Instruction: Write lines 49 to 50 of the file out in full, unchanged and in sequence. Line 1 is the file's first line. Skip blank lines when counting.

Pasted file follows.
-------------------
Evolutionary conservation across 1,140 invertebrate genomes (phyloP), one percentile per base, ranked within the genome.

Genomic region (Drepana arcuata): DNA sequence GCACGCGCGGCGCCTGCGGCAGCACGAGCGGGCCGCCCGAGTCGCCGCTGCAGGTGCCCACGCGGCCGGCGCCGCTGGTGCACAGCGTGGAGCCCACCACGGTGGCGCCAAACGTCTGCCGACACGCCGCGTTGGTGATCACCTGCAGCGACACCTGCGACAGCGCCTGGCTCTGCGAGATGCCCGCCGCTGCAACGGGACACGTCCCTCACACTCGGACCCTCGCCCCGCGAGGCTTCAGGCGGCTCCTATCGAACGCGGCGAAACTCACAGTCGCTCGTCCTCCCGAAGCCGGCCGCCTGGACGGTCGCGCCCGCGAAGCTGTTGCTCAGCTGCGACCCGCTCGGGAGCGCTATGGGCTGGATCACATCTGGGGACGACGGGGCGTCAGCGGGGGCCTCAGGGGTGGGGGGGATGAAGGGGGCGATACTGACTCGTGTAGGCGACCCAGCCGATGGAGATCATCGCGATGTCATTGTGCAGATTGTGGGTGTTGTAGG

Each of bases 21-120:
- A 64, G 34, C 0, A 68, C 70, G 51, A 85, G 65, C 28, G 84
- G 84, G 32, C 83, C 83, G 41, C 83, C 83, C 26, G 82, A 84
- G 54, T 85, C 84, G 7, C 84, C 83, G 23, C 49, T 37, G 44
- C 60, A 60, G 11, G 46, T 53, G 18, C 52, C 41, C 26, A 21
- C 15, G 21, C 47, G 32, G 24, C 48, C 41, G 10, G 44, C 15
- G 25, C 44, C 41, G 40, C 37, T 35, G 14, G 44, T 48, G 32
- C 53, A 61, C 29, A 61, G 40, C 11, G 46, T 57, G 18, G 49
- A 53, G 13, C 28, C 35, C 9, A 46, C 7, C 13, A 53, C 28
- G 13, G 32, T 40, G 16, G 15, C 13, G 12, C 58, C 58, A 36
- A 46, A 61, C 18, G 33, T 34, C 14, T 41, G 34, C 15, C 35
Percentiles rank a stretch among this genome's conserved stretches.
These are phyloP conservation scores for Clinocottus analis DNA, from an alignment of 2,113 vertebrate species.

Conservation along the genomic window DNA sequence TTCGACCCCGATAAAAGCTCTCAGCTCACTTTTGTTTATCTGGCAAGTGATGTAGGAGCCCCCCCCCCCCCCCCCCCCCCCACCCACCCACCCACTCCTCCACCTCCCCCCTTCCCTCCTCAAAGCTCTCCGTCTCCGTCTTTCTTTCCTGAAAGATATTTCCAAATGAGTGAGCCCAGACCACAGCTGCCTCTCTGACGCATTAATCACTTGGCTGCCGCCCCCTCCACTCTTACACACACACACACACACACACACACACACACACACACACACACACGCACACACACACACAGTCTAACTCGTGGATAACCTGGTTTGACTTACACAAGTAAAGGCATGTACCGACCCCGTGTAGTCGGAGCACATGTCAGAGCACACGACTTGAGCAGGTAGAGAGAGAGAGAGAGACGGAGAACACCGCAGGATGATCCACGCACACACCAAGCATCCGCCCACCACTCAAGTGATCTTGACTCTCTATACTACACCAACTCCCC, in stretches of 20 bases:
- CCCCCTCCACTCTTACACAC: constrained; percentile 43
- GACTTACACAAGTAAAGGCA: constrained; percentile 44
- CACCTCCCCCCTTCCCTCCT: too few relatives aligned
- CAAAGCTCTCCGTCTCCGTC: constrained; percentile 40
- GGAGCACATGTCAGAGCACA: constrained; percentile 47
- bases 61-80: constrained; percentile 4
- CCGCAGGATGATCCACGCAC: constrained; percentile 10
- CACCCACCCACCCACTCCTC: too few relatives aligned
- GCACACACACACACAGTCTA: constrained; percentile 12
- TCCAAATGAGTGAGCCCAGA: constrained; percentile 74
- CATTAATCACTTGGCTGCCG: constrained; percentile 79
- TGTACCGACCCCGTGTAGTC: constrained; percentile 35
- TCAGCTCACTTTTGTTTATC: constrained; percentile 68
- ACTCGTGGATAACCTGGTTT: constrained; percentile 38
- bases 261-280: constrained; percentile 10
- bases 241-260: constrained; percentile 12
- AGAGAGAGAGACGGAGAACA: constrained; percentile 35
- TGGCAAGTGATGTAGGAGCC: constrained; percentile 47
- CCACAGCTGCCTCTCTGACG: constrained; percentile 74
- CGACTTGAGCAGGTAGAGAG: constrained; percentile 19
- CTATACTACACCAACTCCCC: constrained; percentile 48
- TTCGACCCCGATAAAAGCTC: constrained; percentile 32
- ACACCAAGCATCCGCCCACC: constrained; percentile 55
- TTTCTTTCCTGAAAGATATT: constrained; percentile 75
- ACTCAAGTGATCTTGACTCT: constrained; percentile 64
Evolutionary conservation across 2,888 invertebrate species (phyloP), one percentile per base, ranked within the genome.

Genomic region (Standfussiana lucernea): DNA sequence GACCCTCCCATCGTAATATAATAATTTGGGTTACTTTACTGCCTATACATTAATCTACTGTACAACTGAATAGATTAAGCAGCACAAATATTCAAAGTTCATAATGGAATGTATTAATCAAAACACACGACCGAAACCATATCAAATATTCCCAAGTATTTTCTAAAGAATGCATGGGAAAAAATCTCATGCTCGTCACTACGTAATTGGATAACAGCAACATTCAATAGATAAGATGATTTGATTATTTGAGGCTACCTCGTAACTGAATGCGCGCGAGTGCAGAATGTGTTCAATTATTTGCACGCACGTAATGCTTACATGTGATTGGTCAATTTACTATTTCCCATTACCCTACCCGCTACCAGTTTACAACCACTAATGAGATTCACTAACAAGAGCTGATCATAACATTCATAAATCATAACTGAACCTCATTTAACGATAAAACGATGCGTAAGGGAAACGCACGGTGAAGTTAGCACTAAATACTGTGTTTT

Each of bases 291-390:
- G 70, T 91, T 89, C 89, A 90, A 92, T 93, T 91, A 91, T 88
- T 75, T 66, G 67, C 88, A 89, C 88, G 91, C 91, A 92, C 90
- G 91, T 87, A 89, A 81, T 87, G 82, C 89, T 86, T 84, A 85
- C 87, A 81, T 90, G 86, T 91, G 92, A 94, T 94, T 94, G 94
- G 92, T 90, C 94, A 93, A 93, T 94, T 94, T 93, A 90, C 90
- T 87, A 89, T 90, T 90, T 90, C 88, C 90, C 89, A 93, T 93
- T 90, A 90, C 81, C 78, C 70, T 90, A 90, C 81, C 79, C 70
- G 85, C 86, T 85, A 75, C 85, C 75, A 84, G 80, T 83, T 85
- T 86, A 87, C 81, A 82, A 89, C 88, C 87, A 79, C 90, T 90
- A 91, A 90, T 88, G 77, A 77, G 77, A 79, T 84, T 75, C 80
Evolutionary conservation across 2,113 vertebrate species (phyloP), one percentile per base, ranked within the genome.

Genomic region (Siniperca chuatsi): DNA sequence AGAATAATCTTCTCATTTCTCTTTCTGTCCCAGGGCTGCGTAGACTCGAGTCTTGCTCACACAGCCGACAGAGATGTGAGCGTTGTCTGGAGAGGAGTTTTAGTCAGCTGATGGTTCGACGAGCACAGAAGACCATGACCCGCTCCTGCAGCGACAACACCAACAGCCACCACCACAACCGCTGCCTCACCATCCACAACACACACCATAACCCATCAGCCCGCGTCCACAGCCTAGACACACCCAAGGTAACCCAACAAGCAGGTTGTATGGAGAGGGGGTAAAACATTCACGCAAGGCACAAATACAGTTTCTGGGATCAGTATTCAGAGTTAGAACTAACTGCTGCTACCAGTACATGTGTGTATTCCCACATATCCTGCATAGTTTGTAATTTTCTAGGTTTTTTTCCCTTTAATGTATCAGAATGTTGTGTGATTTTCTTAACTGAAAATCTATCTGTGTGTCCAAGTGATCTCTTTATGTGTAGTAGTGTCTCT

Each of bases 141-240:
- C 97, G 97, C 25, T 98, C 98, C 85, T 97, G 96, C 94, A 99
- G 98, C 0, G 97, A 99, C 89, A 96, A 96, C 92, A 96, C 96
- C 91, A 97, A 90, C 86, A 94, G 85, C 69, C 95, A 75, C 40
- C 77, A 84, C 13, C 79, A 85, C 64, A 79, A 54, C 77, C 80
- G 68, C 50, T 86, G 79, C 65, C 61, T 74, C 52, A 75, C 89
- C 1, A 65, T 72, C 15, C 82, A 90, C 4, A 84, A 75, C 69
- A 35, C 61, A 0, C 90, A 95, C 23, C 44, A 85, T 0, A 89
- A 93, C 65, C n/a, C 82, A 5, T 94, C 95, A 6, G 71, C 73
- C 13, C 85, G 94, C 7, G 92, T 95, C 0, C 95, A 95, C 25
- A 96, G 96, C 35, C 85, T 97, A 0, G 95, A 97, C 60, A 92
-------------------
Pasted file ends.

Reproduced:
- G 92, T 90, C 94, A 93, A 93, T 94, T 94, T 93, A 90, C 90
- T 87, A 89, T 90, T 90, T 90, C 88, C 90, C 89, A 93, T 93